Certain acts are a breeze to write about. Sitting down with pen and a headful of thought is to see the words appear on page almost before they’re written, the fluid patterns intuitive, such understanding of back catalogue sharp, embedded with clarity.
Other artists, and it’s more of a challenge. Too many intangibles. Too much depth, the relationship between listener and individual track a muddled knot of emotion and interaction, daring to be unpicked.
Much has been written about Kate Bush. Books, screeds, PhD theses. The trap, when following in footsteps, not comprised of originality. Rather, it’s the “how” – how to convert abstract notions into something solid. Coherent. Black upon the white…
Her sixth album, The Sensual World was released in 1989. A record bedecked in baroque exposure – but loose with it, leaving ample space for interpretation, for ideas to spiral, to concatenate. A big record – I make it thirty-four different musicians getting in on the act, with names such as Dave Gilmour, Nigel Kennedy and Michael Nyman appearing on the roll call – but also intimate with it, the sonic breadth channelled through aperture; not compressed exactly, but guided away from the pitfalls of mainstream formulation (and this is a mainstream record, selling in staggering numbers. People bought this to listen to as they drove between sales conferences, the soundtrack of motorway junctions and school run car stereos – it doesn’t make too much sense, but then again, the general public’s musical appreciation (or lack there-of) has never been easy to second guess).
There’s an argument to suggest that the internal combustion engine is one of the most socially incohesive inventions we’ve ever come up with, in that its application promotes an insular form of individualism, working against communal good (a sentiment inadvertently espoused in Gary Numan’s ‘Cars’). By extension, the car stereo is a pernicious device; not only does it buttress that sense of isolation from surroundings (“Here in my car, I feel safest of all”), but also – because perception is tuned to what is happening up ahead (the fast lane full of dauphins in tarted-up Coupés driving like a video game) – attention is never fully focused upon what the stereo is playing. And whilst, when it comes to certain records, such degraded attention is undoubtedly a good thing (Kasabian are great driving musak, because you don’t actually have to listen), stick an album such as The Sensual World into the CD player or (trembles) the MP3 device, and its grace will either escape you, or you’ll quickly rear-end the HGV ahead because – from the title track onwards – there are some things far more important than highway minutiae.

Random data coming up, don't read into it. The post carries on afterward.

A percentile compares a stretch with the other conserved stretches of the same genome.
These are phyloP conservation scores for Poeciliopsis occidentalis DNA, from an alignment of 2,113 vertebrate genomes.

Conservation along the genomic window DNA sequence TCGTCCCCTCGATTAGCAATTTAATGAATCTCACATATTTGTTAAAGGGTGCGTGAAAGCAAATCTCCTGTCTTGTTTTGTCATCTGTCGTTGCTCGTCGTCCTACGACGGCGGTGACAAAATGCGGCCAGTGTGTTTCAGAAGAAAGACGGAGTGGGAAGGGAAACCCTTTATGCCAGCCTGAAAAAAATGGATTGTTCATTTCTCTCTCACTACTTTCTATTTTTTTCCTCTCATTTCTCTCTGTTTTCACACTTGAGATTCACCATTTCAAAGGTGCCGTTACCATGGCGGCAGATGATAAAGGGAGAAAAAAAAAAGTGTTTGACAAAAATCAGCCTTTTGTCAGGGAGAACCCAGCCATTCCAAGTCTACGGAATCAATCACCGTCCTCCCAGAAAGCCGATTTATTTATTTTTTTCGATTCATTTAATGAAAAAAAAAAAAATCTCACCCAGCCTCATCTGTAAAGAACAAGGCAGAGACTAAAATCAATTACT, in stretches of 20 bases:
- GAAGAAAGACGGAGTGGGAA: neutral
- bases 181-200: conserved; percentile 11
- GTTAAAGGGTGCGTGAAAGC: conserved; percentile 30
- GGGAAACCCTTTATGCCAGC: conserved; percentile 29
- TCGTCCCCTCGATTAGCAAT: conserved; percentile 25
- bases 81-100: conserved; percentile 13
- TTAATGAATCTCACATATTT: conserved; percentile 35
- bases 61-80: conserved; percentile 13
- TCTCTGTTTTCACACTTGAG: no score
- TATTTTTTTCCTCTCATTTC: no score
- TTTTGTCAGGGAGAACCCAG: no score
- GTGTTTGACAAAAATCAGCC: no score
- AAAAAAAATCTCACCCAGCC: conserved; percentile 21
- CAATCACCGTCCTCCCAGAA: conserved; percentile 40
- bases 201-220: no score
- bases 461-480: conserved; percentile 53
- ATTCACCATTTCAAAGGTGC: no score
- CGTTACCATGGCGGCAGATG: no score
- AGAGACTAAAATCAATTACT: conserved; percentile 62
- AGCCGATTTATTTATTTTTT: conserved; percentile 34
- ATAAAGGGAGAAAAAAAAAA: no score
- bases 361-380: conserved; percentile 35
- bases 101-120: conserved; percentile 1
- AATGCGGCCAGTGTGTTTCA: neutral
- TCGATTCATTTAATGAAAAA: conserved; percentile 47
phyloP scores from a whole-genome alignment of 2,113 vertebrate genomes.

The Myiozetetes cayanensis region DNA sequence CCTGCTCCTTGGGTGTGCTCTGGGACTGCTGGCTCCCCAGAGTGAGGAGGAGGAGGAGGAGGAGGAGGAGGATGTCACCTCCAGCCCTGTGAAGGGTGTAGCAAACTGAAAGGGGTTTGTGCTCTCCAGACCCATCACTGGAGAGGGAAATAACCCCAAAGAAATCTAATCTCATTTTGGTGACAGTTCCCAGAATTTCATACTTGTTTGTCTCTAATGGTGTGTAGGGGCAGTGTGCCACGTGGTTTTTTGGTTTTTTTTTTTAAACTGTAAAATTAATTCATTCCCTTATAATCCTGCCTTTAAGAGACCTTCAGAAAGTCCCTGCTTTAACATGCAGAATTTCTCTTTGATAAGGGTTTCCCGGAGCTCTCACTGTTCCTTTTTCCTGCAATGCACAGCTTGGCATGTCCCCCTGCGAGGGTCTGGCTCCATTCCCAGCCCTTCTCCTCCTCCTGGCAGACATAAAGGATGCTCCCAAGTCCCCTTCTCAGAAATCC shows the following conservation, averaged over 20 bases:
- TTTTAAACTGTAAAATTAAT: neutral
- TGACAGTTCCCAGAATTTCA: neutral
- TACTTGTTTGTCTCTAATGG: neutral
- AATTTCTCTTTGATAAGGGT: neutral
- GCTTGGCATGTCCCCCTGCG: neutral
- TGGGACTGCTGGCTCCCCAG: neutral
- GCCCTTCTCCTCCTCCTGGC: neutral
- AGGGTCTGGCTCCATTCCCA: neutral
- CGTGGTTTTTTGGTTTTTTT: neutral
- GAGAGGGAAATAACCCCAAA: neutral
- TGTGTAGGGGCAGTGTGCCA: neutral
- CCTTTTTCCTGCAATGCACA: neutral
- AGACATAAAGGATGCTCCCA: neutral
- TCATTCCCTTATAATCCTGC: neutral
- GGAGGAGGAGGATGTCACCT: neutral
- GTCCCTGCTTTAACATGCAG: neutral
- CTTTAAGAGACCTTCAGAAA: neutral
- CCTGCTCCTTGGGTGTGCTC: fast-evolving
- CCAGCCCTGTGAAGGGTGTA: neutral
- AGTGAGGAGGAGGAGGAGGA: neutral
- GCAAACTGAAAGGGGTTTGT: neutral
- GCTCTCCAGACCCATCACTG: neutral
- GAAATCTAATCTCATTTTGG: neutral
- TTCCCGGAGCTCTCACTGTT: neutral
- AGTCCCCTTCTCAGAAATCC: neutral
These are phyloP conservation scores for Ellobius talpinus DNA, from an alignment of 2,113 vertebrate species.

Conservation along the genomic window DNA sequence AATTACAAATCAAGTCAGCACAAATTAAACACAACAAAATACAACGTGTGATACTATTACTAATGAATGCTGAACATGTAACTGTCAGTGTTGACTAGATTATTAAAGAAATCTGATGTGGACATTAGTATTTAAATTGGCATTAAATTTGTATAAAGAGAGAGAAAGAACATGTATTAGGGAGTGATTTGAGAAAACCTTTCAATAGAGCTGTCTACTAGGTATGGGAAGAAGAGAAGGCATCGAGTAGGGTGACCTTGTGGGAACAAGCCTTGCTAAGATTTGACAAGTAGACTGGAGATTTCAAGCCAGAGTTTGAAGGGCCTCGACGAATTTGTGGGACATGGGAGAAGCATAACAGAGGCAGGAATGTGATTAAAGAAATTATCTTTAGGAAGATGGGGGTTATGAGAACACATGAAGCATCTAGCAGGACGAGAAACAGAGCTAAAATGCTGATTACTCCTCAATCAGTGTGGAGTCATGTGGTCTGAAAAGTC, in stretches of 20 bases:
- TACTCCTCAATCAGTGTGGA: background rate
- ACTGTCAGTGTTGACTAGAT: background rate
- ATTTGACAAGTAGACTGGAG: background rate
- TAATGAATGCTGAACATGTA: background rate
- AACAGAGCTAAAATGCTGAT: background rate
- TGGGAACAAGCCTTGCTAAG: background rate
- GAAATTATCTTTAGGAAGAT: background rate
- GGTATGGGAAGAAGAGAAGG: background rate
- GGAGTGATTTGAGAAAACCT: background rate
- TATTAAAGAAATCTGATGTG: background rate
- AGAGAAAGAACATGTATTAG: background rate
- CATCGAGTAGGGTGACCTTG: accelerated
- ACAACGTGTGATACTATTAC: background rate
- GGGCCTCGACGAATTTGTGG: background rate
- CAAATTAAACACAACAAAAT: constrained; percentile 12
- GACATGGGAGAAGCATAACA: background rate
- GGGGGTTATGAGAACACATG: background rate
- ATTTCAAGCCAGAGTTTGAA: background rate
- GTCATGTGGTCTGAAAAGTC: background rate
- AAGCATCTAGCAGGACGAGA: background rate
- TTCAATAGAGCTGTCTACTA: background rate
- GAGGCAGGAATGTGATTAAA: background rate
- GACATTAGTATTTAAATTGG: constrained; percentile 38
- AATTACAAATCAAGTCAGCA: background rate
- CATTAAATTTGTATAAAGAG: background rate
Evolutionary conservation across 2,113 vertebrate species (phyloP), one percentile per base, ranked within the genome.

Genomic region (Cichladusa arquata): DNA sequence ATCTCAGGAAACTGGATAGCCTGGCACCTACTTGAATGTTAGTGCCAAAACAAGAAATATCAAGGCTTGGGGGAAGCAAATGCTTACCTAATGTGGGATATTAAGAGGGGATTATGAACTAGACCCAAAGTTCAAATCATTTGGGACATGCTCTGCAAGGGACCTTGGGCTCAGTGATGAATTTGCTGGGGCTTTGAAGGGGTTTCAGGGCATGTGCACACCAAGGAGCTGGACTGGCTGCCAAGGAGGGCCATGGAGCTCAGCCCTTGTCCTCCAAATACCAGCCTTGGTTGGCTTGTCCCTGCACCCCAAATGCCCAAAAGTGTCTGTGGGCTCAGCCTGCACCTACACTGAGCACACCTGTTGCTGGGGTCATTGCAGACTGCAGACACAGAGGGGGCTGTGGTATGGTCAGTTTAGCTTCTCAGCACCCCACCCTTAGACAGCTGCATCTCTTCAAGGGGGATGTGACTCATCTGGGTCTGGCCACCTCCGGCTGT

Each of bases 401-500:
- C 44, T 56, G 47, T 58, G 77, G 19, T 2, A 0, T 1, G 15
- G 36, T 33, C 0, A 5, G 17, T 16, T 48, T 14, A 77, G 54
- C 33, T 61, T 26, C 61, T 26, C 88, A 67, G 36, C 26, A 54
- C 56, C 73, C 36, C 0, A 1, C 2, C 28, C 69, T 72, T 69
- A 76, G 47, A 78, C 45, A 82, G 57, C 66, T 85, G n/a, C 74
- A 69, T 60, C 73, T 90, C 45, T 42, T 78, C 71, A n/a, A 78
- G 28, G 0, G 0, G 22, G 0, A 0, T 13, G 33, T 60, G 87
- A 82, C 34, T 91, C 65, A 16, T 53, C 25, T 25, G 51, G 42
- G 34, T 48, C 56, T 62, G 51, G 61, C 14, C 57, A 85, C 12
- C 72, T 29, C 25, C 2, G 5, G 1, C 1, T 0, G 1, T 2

And if that last paragraph is something of a non-sequitur, it goes to prove how difficult the subject matter is when it comes to converting ideas into words. Not owing a car, I’m forced to experience this album the old fashioned way; needle upon vinyl, just a little crackle and hiss.
Track one. ‘The Sensual World’. Bells, Molly Bloom – “Then I’d taken the kiss of seedcake back from his mouth.” A chorus of touch, of open eyes; uilleann pipes, the annunciation – “Stepping out – of the page” – on the off-beat. Which is important, yet it’s difficult to describe how; it’s an instinctive song – the uncoupling from cocoon in musical form – but also contradictory. Impenetrable, yet laid open. Modern, yet underpinned by undefined notions of past (it’s followed by ‘Love and Anger’ – also a single, but one full of contemporaneous stylings, which therefore makes it sound dated; an accusation that to be fair sticks to much of the Bush canon, if only because the mid-to-late ‘80’s rode on a ubiquitous slickness of hardware that in retrospect buried much of the nuance it strove to impart).